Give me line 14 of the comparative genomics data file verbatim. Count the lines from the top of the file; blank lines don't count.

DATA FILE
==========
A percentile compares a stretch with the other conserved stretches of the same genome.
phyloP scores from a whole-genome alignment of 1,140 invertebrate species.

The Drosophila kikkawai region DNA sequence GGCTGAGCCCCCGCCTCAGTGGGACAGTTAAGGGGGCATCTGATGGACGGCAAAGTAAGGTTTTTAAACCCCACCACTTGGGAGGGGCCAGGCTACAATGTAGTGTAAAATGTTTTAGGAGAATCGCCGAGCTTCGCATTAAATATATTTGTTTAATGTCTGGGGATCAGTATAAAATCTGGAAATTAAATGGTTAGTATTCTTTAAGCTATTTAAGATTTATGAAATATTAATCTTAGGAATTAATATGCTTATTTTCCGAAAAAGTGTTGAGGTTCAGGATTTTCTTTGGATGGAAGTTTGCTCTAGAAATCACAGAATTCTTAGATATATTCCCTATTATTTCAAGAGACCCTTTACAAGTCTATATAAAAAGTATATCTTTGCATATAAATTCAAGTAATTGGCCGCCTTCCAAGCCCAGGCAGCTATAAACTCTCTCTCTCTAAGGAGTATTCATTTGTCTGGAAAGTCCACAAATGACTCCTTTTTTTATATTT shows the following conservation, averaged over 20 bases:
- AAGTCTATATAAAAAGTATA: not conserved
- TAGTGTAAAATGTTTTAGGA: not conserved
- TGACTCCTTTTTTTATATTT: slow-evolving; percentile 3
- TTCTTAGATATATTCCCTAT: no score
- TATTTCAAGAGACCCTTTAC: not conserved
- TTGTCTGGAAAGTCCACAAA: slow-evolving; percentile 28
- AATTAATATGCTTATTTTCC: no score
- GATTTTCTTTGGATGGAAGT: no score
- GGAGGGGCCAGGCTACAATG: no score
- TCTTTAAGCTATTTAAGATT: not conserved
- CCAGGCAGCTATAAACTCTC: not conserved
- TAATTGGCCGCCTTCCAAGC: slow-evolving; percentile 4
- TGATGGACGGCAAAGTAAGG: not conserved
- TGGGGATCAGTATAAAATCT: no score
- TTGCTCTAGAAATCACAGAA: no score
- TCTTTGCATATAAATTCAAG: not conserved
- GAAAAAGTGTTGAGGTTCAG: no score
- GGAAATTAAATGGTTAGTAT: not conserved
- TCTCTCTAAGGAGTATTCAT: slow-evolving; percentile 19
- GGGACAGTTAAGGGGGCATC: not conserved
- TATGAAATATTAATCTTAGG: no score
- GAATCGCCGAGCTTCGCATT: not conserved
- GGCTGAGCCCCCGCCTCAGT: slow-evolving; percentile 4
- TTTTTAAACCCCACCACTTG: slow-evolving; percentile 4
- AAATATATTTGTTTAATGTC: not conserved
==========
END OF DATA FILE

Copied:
- CCAGGCAGCTATAAACTCTC: not conserved